Stratford Festival announces 2022 season

10 productions in four theatres

Tickets on sale to Members March 6; Box office opens to the public March 18

November 23, 2021… In 2022, the Stratford Festival is coming back big to mark a monumental moment in its history with a full repertory season running from early April to the end of October, 10 major productions and almost two hundred Meighen Forum events.

It will be a milestone season in many respects. “Next year we celebrate our 70th season, the 20th anniversary of the Studio Theatre, the 10th Meighen Forum season and the grand opening of our glorious new Tom Patterson Theatre. But most of all we celebrate a new beginning,” says Artistic Director Antoni Cimolino, pointing to the theme of the season.

Stratford Festival Theatre


By William Shakespeare
Directed by Peter Pasyk
Production support is generously provided by Phyllis & Robert Couzin, by John & Therese Gardner and by The Jentes Family

The Festival stage will be home to Shakespeare’s most famous play: Hamlet. At its helm is Peter Pasyk, who returns after directing A Midsummer Night’s Dream under the Tom Patterson Theatre Canopy this summer. 

Prince Hamlet, son of Denmark’s late king, is horrified – and placed in a moral quandary – by the apparition of his father’s ghost. This spectre claims to have been murdered by the brother who now wears his crown – and who, having married the widowed queen, is now not only Hamlet’s uncle but also his stepfather. The ghost demands vengeance ­– but can it be trusted? And can the taking of a life ever be justified? Can this troubled family tolerate any further loss?


Book by Fred Ebb and Bob Fosse
Lyrics by Fred Ebb
Music by John Kander
Based on the play by Maurine Dallas Watkins
Script adaptation by David Thompson
Directed and Choreographed by Donna Feore
Production support is generously provided by Robert & Mary Ann Gorlin, by Sylvia Soyka, and by Riki Turofsky & Charles Petersen

The Festival has secured the rights to the first major new production of Kander and Ebb’s Chicago outside of New York and London in more than 30 years. The musical, which holds the record for longest running musical revival on Broadway, will be entirely reimagined by director-choreographer Donna Feore.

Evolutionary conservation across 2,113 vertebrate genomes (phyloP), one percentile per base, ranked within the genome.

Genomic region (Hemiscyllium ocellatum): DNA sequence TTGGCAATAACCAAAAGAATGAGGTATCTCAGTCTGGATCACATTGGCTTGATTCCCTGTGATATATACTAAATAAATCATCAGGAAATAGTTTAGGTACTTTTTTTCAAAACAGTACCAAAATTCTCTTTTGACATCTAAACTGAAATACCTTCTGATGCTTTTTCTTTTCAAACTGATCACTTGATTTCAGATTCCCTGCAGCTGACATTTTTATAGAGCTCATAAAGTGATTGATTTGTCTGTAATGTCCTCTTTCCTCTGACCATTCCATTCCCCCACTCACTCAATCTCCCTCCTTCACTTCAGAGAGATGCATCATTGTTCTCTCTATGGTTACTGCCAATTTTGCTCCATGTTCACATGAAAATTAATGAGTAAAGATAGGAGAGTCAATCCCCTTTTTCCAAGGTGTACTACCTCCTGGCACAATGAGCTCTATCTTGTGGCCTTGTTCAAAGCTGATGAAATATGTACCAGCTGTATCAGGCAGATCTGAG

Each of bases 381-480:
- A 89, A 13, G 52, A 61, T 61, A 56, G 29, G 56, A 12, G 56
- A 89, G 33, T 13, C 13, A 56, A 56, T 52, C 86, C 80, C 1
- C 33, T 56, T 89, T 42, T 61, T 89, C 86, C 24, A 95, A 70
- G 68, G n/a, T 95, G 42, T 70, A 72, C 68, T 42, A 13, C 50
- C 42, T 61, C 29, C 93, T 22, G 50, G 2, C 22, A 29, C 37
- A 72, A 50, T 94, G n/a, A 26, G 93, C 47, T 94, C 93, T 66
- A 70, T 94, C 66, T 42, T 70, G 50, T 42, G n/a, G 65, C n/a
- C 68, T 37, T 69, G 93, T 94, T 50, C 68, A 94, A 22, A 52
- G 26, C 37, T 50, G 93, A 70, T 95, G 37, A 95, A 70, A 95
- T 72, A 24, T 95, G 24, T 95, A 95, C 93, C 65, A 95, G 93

Aspiring chorus girl Roxie Hart and vaudeville star Velma Kelly, two murderesses as sexy as they are cynical, compete for the skills of shady lawyer Billy Flynn and the media celebrity he has promised them both. Once fame has abandoned them, Roxy and Velma begin a new path forward. But if given the chance to go back in time, would they do anything differently?

With its killer score and knock-’em-dead dance numbers, this deliciously lurid tale of murder, greed, adultery – and all that jazz – packs some serious heat.

By Molière
In a new version by Ranjit Bolt
Directed by Antoni Cimolino
Production support is generously provided by Sylvia D. Chrominska, by The William and Nona Heaslip Foundation, by Dr. Desta Leavine, and by Dr. Robert J. & Roberta Sokol

Antoni Cimolino will direct Molière’s great comedy The Miser. The production will use the translation by Ranjit Bolt, whose modern translation of Tartuffe was such a success in Stratford in 2017 that it moved on to Toronto in 2018.

Siblings Eleanor and Charles know that their widowed father, a paranoid old skinflint named Harper, won’t approve of their romantic choices – and what that’ll mean for their inheritances. And their plights only get worse when Harper announces startling marital plans of his own. Can nothing be done, for love or money? Or is there some way to have both?


Support for the 2022 season of the Tom Patterson Theatre is generously provided by Daniel Bernstein & Claire Foerster

By William Shakespeare
Directed by Antoni Cimolino
Production support is generously provided by Dr. M. Lee Myers, by Martie & Bob Sachs, by The Westaway Charitable Foundation, and by Catherine & David Wilkes

In addition to The Miser, Cimolino will direct this great Shakespearean tragedy, which holds historical significance as the first play ever performed at the Stratford Festival, back in 1953. Similarly, it will open the new Tom Patterson Theatre in 2022.

Charismatic, cunning and utterly ruthless, Richard, Duke of Gloucester, is the very embodiment of lethal ambition as he manoeuvres and murders his way to the throne of England. But once one reaches the top, the only way left is down – and in Richard’s growing roster of vengeful enemies, none are more menacing than the ghosts of his past.

By William Shakespeare
Directed by Scott Wentworth
Production support is generously provided by Priscilla Costello, by the Tremain family, and by Jack Whiteside

Alongside Richard III, Cimolino has programmed Shakespeare’s All’s Well That Ends Well, the second play produced in the Festival’s first season in 1953. Scott Wentworth will direct this Shakespearean comedy of heartbreak and deception that indeed works out in the end.

Having made the impossible easy with a miraculous cure that saves the King of France from death, Helena, the orphaned daughter of a doctor, learns that some things are easier than others when she claims the hand of man beyond her social strata.

By Wole Soyinka
Directed by Tawiah M’Carthy
Production support is generously provided by Barbara & John Schubert

Death and the King’s Horseman by Nobel Prize-winning playwright Wole Soyinka will round out the Tom Patterson Theatre’s season in a production directed by Tawiah M’Carthy. The play was workshopped at the Festival between 2019 and 2021 and then earlier this year, Toronto’s Soulpepper Theatre Company partnered with the Festival to première an audio version of the play as part of its “Around the World in 80 Plays” series.